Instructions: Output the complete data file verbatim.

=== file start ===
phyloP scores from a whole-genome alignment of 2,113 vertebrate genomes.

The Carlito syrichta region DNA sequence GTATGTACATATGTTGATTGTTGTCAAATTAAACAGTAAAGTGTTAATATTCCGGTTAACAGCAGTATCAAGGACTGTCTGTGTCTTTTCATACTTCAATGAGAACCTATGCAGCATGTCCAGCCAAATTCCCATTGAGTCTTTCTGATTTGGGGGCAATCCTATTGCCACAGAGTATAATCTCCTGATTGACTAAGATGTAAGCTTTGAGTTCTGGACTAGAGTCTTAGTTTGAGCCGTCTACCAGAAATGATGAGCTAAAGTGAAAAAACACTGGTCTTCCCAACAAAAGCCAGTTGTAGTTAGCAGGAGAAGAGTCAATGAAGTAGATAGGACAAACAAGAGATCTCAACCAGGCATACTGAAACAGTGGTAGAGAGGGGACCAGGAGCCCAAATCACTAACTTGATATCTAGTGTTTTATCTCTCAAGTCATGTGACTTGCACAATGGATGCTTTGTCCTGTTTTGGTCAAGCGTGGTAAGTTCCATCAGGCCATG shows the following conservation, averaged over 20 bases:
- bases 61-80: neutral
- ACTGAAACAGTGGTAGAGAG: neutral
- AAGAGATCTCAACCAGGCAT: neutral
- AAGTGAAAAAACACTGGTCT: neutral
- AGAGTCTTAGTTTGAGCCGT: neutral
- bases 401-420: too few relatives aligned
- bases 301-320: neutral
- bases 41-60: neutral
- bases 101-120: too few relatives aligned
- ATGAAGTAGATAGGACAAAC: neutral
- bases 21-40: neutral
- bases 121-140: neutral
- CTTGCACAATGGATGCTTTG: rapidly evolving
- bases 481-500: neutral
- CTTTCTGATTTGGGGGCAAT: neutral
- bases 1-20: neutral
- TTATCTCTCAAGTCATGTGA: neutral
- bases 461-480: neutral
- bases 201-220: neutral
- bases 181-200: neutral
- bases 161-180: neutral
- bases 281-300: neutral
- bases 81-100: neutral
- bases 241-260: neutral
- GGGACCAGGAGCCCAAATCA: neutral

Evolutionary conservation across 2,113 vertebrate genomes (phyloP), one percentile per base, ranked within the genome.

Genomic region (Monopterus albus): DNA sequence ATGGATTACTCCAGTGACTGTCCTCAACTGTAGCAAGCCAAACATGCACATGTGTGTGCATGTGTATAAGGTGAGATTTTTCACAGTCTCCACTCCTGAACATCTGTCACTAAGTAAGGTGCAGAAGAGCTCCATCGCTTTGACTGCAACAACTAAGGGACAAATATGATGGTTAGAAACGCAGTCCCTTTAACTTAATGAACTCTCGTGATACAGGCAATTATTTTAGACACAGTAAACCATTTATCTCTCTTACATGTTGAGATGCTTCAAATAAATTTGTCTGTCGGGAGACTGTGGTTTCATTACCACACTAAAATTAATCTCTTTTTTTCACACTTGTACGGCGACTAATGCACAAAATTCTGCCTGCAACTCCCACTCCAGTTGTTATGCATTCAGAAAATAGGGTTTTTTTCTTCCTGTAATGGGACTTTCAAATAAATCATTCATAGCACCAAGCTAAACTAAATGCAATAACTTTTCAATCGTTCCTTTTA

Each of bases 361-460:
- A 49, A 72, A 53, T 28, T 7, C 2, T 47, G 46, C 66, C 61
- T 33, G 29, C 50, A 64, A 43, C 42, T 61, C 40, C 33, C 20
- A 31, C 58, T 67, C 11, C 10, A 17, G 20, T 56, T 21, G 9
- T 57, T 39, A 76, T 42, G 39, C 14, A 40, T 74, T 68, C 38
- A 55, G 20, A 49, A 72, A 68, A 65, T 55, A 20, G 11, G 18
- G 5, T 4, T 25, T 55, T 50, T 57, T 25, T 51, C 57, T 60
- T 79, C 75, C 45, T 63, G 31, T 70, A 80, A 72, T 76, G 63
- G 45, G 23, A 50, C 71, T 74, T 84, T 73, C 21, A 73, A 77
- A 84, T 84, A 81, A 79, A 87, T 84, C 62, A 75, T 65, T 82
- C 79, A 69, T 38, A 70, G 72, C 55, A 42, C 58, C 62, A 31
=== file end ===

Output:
phyloP scores from a whole-genome alignment of 2,113 vertebrate genomes.

The Carlito syrichta region DNA sequence GTATGTACATATGTTGATTGTTGTCAAATTAAACAGTAAAGTGTTAATATTCCGGTTAACAGCAGTATCAAGGACTGTCTGTGTCTTTTCATACTTCAATGAGAACCTATGCAGCATGTCCAGCCAAATTCCCATTGAGTCTTTCTGATTTGGGGGCAATCCTATTGCCACAGAGTATAATCTCCTGATTGACTAAGATGTAAGCTTTGAGTTCTGGACTAGAGTCTTAGTTTGAGCCGTCTACCAGAAATGATGAGCTAAAGTGAAAAAACACTGGTCTTCCCAACAAAAGCCAGTTGTAGTTAGCAGGAGAAGAGTCAATGAAGTAGATAGGACAAACAAGAGATCTCAACCAGGCATACTGAAACAGTGGTAGAGAGGGGACCAGGAGCCCAAATCACTAACTTGATATCTAGTGTTTTATCTCTCAAGTCATGTGACTTGCACAATGGATGCTTTGTCCTGTTTTGGTCAAGCGTGGTAAGTTCCATCAGGCCATG shows the following conservation, averaged over 20 bases:
- bases 61-80: neutral
- ACTGAAACAGTGGTAGAGAG: neutral
- AAGAGATCTCAACCAGGCAT: neutral
- AAGTGAAAAAACACTGGTCT: neutral
- AGAGTCTTAGTTTGAGCCGT: neutral
- bases 401-420: too few relatives aligned
- bases 301-320: neutral
- bases 41-60: neutral
- bases 101-120: too few relatives aligned
- ATGAAGTAGATAGGACAAAC: neutral
- bases 21-40: neutral
- bases 121-140: neutral
- CTTGCACAATGGATGCTTTG: rapidly evolving
- bases 481-500: neutral
- CTTTCTGATTTGGGGGCAAT: neutral
- bases 1-20: neutral
- TTATCTCTCAAGTCATGTGA: neutral
- bases 461-480: neutral
- bases 201-220: neutral
- bases 181-200: neutral
- bases 161-180: neutral
- bases 281-300: neutral
- bases 81-100: neutral
- bases 241-260: neutral
- GGGACCAGGAGCCCAAATCA: neutral

Evolutionary conservation across 2,113 vertebrate genomes (phyloP), one percentile per base, ranked within the genome.

Genomic region (Monopterus albus): DNA sequence ATGGATTACTCCAGTGACTGTCCTCAACTGTAGCAAGCCAAACATGCACATGTGTGTGCATGTGTATAAGGTGAGATTTTTCACAGTCTCCACTCCTGAACATCTGTCACTAAGTAAGGTGCAGAAGAGCTCCATCGCTTTGACTGCAACAACTAAGGGACAAATATGATGGTTAGAAACGCAGTCCCTTTAACTTAATGAACTCTCGTGATACAGGCAATTATTTTAGACACAGTAAACCATTTATCTCTCTTACATGTTGAGATGCTTCAAATAAATTTGTCTGTCGGGAGACTGTGGTTTCATTACCACACTAAAATTAATCTCTTTTTTTCACACTTGTACGGCGACTAATGCACAAAATTCTGCCTGCAACTCCCACTCCAGTTGTTATGCATTCAGAAAATAGGGTTTTTTTCTTCCTGTAATGGGACTTTCAAATAAATCATTCATAGCACCAAGCTAAACTAAATGCAATAACTTTTCAATCGTTCCTTTTA

Each of bases 361-460:
- A 49, A 72, A 53, T 28, T 7, C 2, T 47, G 46, C 66, C 61
- T 33, G 29, C 50, A 64, A 43, C 42, T 61, C 40, C 33, C 20
- A 31, C 58, T 67, C 11, C 10, A 17, G 20, T 56, T 21, G 9
- T 57, T 39, A 76, T 42, G 39, C 14, A 40, T 74, T 68, C 38
- A 55, G 20, A 49, A 72, A 68, A 65, T 55, A 20, G 11, G 18
- G 5, T 4, T 25, T 55, T 50, T 57, T 25, T 51, C 57, T 60
- T 79, C 75, C 45, T 63, G 31, T 70, A 80, A 72, T 76, G 63
- G 45, G 23, A 50, C 71, T 74, T 84, T 73, C 21, A 73, A 77
- A 84, T 84, A 81, A 79, A 87, T 84, C 62, A 75, T 65, T 82
- C 79, A 69, T 38, A 70, G 72, C 55, A 42, C 58, C 62, A 31